In my fiction, I write a lot about bad guys. It’s fun for me to channel for a few dark moments what it might be like to have hatred in my soul. But then something reminds me that the real world holds real horrors for real people. And that’s not fun.
Today is Sept. 11. I don’t mean to be a downer, but I can’t let today pass without remembering the thousands who lost their lives in the terror attacks 13 years ago today in lower Manhattan, Pennsylvania and Washington, D.C.
I know some want to forget, but I can’t. I lived about 45 miles outside of Manhattan back then. While I was fortunate that I didn’t lose anyone, there were no six degrees of separation for me. My town lost more than 30 residents in the towers that fell. A former co-worker was on the plane that crashed in Pennsylvania. My children’s friends lost parents. The mail room guy lost a sister-in-law. I still remember him standing in my doorway telling me a plane had hit one of the towers and that she was on the 101st floor.
Where I lived, I could see the lower Manhattan skyline from the end of my street. I still remember the clouds of smoke and debris floating in a haze over the city. I still remember the acrid, noxious scent of burning chemicals in the air. It lingered for days.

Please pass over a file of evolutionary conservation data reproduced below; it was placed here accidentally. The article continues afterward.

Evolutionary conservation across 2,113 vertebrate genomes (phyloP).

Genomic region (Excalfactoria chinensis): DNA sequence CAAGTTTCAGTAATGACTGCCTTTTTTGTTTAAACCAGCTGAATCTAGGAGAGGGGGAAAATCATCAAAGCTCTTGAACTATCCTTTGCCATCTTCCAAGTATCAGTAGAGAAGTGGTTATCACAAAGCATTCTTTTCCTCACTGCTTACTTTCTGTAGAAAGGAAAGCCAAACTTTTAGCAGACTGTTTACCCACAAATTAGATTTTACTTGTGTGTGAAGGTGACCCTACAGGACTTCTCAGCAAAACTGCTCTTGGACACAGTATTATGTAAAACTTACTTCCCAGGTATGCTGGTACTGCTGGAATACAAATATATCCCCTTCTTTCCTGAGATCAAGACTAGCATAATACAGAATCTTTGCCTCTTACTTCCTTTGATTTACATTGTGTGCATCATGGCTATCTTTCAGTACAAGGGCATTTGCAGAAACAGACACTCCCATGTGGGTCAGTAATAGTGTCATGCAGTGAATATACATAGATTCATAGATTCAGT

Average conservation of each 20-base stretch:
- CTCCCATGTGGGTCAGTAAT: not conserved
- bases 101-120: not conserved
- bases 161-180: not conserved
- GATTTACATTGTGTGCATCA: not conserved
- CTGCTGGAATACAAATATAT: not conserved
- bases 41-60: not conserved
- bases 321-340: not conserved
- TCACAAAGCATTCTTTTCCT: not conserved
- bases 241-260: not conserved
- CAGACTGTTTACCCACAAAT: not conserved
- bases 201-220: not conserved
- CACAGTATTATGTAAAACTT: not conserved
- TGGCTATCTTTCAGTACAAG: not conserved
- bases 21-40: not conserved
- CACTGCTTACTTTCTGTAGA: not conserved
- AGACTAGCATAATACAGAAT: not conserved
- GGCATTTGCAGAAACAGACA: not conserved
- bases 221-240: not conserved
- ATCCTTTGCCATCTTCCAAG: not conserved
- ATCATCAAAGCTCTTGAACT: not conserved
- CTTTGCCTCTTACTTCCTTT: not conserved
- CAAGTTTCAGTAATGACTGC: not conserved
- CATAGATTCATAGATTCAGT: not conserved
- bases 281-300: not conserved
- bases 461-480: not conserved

I remember the TV coverage–coworkers crowded around screens in the break areas while they frantically dialed loved ones who worked in the city, unable to get through the babble of cell communications.
In the days that followed, while national stations played the attack scenes over and over, local NYC stations captured images of grieving men and women looking for their family and friends, holding up signs with telephone numbers and pleas to contact them with any information. They posted them in make-shift bulletin boards all over the area–thousands of sheets representing thousands of lost lives.
I remember the survivors fleeing in all directions, some landing in my part of New Jersey, dazed and covered with whitish/gray soot, wondering where they were and when or how they’d make it home.
I remember ducking the first time after the attack I heard a plane overhead. Ducking, with my hands over my head, like that would protect me from a dive-bombing jetliner. It was a pair of F16s on patrol, circling the area on the lookout for trouble. They stayed for days.
We have moved on, it’s true, but all I need is this date to bring it all back.
So today I honor those who responded that day and in the more than 10 years since to save and protect lives. I remember those whose lives have been given and pray they’re resting in peace. I pray for their families and loved ones. I pray for all those around the world today who suffer under the tyranny of oppressive and evil regimes, for those whose worlds of bad guys aren’t fictional.
And I thank God I live in a country of people who want peace.